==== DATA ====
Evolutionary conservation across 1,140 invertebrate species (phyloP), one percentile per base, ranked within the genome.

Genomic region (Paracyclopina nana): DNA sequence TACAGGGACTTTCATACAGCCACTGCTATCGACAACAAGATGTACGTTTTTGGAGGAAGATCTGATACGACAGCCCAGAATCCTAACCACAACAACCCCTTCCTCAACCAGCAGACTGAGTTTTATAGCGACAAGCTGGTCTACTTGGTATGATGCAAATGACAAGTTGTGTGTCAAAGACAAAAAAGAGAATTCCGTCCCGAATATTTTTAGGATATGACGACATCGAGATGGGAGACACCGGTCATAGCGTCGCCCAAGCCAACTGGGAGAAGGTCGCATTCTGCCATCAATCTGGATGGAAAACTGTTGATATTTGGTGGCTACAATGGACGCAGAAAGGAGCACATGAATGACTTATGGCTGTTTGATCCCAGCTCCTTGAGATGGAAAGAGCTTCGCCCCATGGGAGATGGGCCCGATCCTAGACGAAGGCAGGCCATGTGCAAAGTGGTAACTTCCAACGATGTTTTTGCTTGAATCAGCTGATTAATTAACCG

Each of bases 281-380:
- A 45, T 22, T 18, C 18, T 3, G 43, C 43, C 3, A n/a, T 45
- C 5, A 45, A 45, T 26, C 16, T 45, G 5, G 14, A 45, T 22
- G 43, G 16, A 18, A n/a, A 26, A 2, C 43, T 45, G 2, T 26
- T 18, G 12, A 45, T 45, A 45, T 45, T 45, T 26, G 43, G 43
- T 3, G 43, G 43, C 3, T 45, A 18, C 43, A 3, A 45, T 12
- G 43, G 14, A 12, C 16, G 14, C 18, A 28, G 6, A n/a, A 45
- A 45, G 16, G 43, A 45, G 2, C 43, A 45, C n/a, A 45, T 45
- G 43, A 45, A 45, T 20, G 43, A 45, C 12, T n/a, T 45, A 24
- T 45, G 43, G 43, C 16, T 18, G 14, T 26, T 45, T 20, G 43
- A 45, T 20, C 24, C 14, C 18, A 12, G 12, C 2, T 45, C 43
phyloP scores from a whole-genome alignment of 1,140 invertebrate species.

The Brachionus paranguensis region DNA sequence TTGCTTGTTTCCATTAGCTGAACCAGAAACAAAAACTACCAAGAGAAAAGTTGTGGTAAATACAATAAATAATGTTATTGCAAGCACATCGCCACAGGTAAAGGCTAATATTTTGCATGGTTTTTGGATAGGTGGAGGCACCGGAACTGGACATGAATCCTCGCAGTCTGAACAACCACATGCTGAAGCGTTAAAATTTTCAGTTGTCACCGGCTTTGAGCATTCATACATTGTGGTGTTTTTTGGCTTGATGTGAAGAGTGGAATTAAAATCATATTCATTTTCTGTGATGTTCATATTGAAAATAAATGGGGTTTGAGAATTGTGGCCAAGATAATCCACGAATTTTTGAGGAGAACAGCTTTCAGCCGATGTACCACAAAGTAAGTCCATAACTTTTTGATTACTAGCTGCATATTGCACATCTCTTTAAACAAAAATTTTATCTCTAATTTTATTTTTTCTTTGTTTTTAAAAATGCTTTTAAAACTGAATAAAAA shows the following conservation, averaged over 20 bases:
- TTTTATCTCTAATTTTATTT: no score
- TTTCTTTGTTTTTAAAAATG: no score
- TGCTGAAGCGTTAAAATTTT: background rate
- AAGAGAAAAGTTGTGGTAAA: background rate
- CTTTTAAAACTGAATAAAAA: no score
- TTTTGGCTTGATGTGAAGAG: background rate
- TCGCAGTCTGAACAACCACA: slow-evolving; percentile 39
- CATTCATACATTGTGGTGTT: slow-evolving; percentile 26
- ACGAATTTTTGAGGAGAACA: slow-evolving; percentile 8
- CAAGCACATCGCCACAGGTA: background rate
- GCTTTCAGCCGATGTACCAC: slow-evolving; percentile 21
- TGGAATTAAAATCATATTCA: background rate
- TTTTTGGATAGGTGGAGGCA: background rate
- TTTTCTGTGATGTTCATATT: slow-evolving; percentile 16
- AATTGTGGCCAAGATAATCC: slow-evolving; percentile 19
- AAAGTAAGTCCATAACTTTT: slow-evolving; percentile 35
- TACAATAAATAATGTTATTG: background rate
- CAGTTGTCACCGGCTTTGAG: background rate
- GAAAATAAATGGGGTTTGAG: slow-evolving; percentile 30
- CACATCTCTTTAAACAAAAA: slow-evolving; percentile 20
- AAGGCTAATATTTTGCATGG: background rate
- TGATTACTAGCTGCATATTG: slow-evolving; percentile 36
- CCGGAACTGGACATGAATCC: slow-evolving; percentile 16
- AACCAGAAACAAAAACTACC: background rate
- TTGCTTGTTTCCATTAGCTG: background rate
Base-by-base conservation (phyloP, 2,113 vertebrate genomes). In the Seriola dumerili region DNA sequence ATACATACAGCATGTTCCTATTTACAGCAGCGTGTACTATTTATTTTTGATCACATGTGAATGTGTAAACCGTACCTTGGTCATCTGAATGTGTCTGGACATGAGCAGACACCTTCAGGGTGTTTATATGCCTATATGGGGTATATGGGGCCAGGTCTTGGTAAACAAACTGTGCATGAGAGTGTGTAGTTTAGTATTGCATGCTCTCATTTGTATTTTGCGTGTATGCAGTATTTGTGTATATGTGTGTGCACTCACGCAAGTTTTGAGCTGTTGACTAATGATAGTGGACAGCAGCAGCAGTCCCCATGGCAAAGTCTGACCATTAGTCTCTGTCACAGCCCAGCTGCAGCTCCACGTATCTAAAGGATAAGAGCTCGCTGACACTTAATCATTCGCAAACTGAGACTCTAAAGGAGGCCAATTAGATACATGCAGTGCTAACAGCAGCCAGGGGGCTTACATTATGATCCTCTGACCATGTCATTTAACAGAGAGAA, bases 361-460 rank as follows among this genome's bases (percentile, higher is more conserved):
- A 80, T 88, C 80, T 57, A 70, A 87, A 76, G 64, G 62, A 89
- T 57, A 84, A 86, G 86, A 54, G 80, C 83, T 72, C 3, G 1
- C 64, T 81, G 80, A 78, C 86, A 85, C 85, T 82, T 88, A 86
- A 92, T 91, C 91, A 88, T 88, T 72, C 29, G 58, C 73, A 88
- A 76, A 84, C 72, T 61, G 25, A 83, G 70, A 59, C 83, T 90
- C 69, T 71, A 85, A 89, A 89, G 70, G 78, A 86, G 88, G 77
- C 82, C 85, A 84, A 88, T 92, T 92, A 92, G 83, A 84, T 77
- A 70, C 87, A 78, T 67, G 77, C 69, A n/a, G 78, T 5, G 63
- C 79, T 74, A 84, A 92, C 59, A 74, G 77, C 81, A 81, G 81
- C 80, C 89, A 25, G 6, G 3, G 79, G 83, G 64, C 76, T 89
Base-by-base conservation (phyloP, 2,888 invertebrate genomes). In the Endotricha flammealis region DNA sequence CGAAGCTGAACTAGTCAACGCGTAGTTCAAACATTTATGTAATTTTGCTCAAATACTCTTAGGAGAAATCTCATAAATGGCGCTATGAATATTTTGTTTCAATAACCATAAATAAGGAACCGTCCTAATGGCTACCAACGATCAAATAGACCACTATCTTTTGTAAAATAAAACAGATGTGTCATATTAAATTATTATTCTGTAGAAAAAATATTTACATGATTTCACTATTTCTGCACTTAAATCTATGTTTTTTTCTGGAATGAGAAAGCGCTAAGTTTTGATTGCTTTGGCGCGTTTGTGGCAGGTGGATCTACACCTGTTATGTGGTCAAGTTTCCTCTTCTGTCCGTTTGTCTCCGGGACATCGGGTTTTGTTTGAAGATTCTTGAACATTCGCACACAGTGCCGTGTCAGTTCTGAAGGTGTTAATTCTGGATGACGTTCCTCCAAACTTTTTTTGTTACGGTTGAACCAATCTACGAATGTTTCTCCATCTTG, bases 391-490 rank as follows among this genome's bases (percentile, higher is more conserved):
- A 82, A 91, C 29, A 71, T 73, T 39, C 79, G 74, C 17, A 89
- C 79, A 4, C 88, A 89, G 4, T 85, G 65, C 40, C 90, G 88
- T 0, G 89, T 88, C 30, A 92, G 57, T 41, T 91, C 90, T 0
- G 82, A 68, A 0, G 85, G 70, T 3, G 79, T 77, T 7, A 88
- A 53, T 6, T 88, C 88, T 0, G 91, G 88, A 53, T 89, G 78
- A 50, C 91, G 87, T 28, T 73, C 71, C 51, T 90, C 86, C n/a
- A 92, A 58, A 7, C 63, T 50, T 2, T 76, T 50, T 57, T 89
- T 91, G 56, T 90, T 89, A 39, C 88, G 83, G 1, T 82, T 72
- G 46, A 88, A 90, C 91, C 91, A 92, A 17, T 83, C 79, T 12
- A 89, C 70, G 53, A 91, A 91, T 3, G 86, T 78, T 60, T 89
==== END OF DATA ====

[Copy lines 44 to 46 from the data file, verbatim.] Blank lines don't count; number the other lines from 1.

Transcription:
- C 64, T 81, G 80, A 78, C 86, A 85, C 85, T 82, T 88, A 86
- A 92, T 91, C 91, A 88, T 88, T 72, C 29, G 58, C 73, A 88
- A 76, A 84, C 72, T 61, G 25, A 83, G 70, A 59, C 83, T 90